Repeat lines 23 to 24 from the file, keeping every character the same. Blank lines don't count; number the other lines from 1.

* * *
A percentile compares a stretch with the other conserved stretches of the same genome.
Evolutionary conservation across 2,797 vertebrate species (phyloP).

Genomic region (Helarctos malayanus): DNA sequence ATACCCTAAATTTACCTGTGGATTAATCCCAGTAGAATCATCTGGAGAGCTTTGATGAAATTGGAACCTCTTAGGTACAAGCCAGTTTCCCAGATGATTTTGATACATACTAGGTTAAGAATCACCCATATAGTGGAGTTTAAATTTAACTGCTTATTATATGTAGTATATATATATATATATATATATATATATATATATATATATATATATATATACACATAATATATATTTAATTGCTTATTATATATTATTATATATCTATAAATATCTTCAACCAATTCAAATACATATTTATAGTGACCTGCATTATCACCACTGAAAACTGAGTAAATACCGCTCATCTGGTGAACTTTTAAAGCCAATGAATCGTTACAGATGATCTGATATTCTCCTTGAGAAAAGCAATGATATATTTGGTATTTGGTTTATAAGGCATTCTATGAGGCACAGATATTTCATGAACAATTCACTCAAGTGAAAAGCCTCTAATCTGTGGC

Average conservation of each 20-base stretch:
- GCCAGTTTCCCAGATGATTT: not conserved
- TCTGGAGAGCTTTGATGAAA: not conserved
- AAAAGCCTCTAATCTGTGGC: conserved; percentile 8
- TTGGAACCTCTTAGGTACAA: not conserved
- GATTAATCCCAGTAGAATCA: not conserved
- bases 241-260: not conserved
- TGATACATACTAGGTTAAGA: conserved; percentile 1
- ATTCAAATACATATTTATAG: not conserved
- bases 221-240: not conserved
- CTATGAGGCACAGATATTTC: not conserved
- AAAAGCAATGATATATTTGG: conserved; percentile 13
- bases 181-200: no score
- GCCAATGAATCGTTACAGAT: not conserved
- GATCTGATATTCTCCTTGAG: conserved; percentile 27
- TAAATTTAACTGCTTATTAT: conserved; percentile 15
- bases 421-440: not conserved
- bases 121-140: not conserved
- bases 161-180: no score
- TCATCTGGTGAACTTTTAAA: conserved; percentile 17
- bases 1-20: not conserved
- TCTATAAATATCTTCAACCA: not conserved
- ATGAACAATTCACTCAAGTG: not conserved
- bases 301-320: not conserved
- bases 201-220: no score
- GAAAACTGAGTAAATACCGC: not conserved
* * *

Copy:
- TCATCTGGTGAACTTTTAAA: conserved; percentile 17
- bases 1-20: not conserved